Behold This Glorious Profile of Hope Hicks, Donald Trump's Oddly Quiet 27-Year-Old Press Secretary

Illustration for article titled Behold This Glorious Profile of Hope Hicks, Donald Trump's Oddly Quiet 27-Year-Old Press Secretary

As Donald Trump’s nightmarish campaign winds on and on and on, a few questions keep arising: are we really stupid and/or racist enough to elect this moldering Cheez-It of a man? (Yes.) Is Trump’s hair a costly weave? (Possibly!) And what is the deal with Hope Hicks, Trump’s ostensible press secretary, who is rarely seen, barely talks, and is just 27 years old?


The always delightful political journalist Olivia Nuzzi, usually of the Daily Beast, explored that last question for GQ. It is a wonderful and perfect piece and it fills us with joy and alarm in equal measure.

To review: after graduating from wealthy Republican finishing school Southern Methodist University, Hicks went on to do PR for Ivanka Trump’s fashion line. She never worked in politics before joining the Trump circus. She is not listed in the ten highest-paid employees in the campaign (most of whom are men). The only time she’s really made any news herself is for accidentally emailing something to a Politico reporter. Please look at this delightful list of non-facts that Cosmo assembled about her, after she “politely declined” an interview request.

Similarly, Hicks responded to queries from Nuzzi by arranging the most curious possible interview about herself with the candidate. Nuzzi writes:

I wanted Hicks to help me understand just how all this had come to pass, how a person who’d never worked in politics had nonetheless become the most improbably important operative in this election. But she declined my request to talk. Instead, she arranged something more surreal: I could talk about her with Donald Trump, in front of her.

Yes! The media handler for this Buñuel film of a campaign was unwilling or unable to sit for even the most cursory interview about her own role within it. (In his sitdown with Nuzzi, Trump mainly praised Hicks’ ability to take multiple phone calls at once.)

And yet this reticence on Hicks’ part is perhaps not all that surprising, given that her job seems to be largely... let’s say... ceremonial in nature. For someone who works with the press, Nuzzi points out, she seems largely unconcerned with its function in society or, you know, talking to its members:

While Hicks is often eager to please, she doesn’t mind upsetting the media and harbors no reverence for the civic duties of a free press. When reporters send her questions, she’s often irked—convinced they’re playing detective merely to irritate the campaign. She’s seemingly unaware that they might just be vetting a potential United States president. Often she doesn’t respond.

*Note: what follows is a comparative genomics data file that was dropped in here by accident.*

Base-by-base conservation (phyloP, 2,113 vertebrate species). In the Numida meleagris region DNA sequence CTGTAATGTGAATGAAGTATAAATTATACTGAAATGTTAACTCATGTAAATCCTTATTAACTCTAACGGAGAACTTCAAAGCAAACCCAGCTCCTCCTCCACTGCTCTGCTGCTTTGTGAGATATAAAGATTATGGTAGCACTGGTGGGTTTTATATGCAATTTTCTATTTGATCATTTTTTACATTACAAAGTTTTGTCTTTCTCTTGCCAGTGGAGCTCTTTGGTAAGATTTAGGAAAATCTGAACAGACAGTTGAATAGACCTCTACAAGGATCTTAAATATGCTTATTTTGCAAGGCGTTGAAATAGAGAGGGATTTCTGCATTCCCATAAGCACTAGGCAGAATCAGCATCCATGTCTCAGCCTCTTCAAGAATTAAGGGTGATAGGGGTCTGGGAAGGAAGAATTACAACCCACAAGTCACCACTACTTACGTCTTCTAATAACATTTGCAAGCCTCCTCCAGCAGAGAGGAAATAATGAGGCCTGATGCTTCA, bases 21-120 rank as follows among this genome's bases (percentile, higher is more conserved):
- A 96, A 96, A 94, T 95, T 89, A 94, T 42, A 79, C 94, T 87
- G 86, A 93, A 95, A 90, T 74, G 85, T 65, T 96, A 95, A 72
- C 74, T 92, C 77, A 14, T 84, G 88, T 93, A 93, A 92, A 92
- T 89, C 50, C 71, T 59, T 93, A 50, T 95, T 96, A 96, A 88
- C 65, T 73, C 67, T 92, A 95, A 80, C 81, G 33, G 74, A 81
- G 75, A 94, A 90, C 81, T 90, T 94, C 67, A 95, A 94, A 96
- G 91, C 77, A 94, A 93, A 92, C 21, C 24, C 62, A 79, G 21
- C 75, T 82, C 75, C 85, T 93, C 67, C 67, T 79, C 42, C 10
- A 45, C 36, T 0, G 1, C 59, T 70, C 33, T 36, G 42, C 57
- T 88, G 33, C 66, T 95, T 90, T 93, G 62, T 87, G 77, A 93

By way of contrast, let’s consider Hillary Clinton’s press secretary Brian Fallon, who tweets often, goes on TV with some regularity, and gets into polite tussles with reporters about whether his candidate is actually making herself available to the press. Meanwhile, here’s a parody Twitter account making fun of Hicks for her penchant for not responding or declining to comment.

It’s also no particular surprise to learn that charm machine Corey Lewandowski, Trump’s freshly fired campaign manager, was evidently very angry when Hicks considered quitting the campaign to return to the Trump Organization (since it would be non-kosher to work for both). In the remembrance of one Trump political adviser Sam Nunberg, later ousted himself for racist Facebook posts:

“He made her cry a bunch of times,” Nunberg said. In Nunberg’s telling, Lewandowski said to Hicks, “You made a big fucking mistake; you’re fucking dead to me.” Lewandowski declined to either confirm or correct Nunberg’s recollection. “I don’t recall the specifics of that,” he told me. “I can say definitively that I don’t recall the specific incident that you’re referring to.”


Lewandowski and Hicks also got into a public screaming argument in May, which honestly makes me like her better.

Also, this, from her college years, is just really fucking fun:

Kylie Burchell, Hicks’s lacrosse coach, recalled her as one of the only players to abide by a no-alcohol policy. “I think the girls were annoyed at her a little bit,” she said. “She was trying to be a leader. She was showing by example what to do.” She wasn’t always so earnest, however. In her senior yearbook, she mistakenly attributed the words of Eleanor Roosevelt—“The future belongs to those who believe in the power of their dreams”—to Jimmy Buffett.


I, for one, am shocked to learn that the only woman in Trump’s inner circle is prized for her ability to be docile, pretty, and very, very quiet. Never would’ve guessed.

Hicks and Trump, January 2016. Photo via AP

Anna Merlan was a Senior Reporter at G/O Media until September 2019. She's the author of Republic of Lies: American Conspiracy Theorists and Their Surprising Rise to Power.


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